I would argue that, more than ever before, we are living in a “me-first” society. The rise of the internet and social media has resulted in unprecedented reach and access, giving individuals the ability to broadcast anything and everything about their own lives.
“Look at my selfie” (is there nothing else to do in life?)…
“Look at how happy I am” (Do we really know?)…
“Look at the pictures of our incredible family vacation” (actually, we argued during the entire trip)…
Certainly, we all have an innate desire to be known on some level. But, we also have a bent towards selfishness, and leaders are certainly not exempt. That’s why great leaders, at some point (and likely often), will have to wrestle with what their motives are in decision making.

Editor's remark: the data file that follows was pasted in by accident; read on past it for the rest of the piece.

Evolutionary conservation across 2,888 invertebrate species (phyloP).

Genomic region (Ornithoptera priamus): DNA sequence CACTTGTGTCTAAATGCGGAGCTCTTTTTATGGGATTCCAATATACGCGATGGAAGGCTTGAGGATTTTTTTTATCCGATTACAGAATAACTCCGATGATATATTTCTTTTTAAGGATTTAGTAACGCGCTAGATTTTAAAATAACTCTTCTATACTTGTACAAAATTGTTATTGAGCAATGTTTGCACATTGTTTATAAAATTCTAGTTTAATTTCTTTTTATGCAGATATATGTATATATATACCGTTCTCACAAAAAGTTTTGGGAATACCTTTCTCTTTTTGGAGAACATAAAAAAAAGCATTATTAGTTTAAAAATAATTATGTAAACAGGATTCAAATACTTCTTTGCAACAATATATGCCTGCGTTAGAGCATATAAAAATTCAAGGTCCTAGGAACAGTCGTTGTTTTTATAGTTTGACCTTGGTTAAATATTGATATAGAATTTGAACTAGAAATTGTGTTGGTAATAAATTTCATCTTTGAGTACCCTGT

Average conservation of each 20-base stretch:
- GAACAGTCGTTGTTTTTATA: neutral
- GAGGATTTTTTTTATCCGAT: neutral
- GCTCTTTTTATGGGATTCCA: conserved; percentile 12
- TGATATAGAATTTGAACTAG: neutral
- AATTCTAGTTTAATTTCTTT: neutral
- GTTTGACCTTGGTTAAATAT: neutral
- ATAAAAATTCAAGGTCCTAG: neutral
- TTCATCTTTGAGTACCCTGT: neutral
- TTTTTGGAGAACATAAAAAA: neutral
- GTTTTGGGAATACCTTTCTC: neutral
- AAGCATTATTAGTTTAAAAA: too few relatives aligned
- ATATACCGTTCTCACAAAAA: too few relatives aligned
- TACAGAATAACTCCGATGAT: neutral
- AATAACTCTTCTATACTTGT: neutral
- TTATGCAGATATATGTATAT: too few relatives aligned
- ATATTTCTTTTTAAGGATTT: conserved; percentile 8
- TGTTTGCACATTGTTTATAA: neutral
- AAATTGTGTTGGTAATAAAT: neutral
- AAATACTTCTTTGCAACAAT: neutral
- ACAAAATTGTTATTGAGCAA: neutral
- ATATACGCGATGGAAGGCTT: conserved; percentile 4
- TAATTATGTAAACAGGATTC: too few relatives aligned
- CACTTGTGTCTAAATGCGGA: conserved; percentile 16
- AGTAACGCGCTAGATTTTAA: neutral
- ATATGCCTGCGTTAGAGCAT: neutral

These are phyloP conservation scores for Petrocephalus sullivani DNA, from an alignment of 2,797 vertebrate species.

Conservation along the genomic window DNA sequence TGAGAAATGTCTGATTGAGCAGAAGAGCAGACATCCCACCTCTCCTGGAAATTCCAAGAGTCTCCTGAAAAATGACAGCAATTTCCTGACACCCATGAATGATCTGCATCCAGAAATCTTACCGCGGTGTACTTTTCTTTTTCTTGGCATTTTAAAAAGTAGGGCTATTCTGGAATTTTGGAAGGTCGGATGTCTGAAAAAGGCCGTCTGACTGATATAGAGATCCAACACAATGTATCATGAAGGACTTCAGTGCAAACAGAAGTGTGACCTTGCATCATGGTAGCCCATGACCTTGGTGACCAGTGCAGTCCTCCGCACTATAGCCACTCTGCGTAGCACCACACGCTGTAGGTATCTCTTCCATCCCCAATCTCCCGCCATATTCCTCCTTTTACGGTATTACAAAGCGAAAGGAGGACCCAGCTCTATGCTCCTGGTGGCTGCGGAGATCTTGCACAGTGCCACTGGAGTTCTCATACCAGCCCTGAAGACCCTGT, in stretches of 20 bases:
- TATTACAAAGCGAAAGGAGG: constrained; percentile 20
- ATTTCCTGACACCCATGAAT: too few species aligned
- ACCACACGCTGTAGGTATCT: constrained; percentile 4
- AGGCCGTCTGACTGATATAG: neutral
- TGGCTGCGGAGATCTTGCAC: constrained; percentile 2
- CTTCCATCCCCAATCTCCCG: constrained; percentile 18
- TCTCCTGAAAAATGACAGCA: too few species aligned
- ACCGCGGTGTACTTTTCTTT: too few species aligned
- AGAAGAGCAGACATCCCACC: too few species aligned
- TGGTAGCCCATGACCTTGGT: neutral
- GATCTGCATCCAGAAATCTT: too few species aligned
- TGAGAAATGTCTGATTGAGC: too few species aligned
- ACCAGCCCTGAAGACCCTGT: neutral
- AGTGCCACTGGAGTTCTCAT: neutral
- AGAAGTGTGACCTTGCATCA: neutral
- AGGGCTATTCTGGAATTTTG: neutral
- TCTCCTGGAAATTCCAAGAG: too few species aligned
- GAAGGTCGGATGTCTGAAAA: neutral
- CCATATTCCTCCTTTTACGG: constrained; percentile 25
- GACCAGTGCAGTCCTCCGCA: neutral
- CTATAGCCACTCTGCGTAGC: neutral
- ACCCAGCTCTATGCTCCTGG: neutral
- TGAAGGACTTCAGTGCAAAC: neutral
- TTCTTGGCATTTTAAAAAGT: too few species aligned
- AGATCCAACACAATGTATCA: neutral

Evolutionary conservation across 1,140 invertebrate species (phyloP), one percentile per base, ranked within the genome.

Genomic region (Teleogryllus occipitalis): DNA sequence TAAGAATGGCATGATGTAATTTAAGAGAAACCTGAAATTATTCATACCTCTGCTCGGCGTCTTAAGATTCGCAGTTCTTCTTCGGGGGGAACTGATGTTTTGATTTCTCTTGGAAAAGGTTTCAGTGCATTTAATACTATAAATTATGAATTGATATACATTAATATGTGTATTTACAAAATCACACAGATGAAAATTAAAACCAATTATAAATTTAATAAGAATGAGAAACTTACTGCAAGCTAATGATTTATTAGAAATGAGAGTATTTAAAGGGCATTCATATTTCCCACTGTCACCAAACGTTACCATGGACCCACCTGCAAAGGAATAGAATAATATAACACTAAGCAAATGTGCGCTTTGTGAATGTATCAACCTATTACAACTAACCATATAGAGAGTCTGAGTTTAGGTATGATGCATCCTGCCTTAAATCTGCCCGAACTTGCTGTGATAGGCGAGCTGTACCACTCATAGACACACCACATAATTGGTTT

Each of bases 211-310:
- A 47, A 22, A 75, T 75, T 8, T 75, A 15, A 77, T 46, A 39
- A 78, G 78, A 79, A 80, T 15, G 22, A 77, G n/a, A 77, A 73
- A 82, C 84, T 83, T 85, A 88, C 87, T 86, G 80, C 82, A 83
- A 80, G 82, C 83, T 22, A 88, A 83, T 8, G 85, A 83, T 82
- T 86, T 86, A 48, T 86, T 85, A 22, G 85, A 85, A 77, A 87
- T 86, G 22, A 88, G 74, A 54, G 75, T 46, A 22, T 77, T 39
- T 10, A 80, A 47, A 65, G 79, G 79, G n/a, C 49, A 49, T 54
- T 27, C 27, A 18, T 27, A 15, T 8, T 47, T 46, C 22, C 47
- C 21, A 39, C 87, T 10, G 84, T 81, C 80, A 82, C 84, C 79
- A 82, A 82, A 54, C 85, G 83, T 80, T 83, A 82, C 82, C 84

As leaders, are we making decisions based on what is right in a particular situation, or what is simply right for me?
Is that great success story or plug on social media about the team that worked together to accomplish great things, or is it about getting people to notice that I’ve done something great that needs to be recognized by all?
Sometimes the lines get blurry, which is why we as leaders have to be purposeful about examining ourselves and our motives.
We need to practice recognizing and suppressing selfishness in our own lives, so that we can more easily notice when it’s creeping into our teams.
A team stops becoming a team the moment an individual begins to care about themselves more than they do the mission.
And, it will happen. That’s why an unselfish leader is necessary to course correct when these times come.
Practice evaluating yourself. Be honest about what you see. Work diligently to serve others. In doing so, you will find that your decision making philosophy will change from a selfie to a real team success photo.